Article VI of the U.S. Constitution provides that:
|For the purposes of the present Treaty the Allied Powers shall be the States at war with Japan, or any State which previously formed a part of the territory of a State named in Article 23, provided that in each case the State concerned has signed and ratified the Treaty. Subject to the provisions of Article 21, the present Treaty shall not confer any rights, titles or benefits on any State which is not an Allied Power as herein defined; nor shall any right, title or interest of Japan be deemed to be diminished or prejudiced by any provision of the Treaty in favour of a State which is not an Allied Power as so defined.
|ANNOTATIONS to Article 25|
|As non-signatories to the SFPT, neither the ROC nor the PRC are included in the meaning of the term "Allied Powers."
Some compelling reasons why the ROC was not invited to sign this treaty may be found by examining the historical record. One notable point is to recognize that Taiwan was sovereign Japanese territory before the coming into force of the SFPT on April 28, 1952. Hence, when the Republic of China moved its central government to occupied Taiwan in early December 1949, it immediately became a government in exile.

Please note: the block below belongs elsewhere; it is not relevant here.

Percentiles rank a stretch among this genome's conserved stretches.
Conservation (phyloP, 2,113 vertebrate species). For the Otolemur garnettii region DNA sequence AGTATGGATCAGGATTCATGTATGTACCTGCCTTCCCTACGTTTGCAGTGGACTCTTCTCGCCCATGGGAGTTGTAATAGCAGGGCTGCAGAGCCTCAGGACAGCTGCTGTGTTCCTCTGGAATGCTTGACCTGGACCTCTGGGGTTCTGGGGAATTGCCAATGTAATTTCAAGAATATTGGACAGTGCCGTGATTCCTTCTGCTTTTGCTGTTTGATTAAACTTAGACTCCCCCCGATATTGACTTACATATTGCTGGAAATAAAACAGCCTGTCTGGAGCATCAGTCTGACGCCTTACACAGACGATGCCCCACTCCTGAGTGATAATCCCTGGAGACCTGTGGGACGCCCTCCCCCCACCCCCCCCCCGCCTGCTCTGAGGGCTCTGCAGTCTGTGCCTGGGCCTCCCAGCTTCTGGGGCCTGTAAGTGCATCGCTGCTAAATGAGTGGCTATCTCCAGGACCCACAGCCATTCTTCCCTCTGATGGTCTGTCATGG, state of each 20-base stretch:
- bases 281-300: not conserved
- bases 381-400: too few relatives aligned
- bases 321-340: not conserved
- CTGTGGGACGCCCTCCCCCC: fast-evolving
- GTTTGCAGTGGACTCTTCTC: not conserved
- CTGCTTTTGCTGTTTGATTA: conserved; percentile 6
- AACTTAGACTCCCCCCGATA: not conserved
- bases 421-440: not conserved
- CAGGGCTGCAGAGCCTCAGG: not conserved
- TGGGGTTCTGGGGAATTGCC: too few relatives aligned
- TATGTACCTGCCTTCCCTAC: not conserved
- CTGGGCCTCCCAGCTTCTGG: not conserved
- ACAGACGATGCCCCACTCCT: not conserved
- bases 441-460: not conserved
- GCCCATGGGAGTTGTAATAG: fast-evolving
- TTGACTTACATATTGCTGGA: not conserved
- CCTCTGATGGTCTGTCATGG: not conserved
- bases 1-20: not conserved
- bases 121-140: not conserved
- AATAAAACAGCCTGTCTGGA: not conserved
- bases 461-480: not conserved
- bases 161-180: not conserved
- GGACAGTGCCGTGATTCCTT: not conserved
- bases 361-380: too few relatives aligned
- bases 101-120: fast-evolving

In the early 1950s, the U.K., in particular, having already broken diplomatic relations with the ROC in Jan. 1950, could not agree that the ROC was still fulfilling the role of “the sole legitimate government of China.” As a leading member of the Allies, the U.K. strongly objected to the ROC being invited to participate in the San Francisco Peace Conference in Sept. 1951. Although the ROC officials spent much money lobbying with the officials of the major world nations to obtain an invitation to the Conference, in the end they were unsuccessful.
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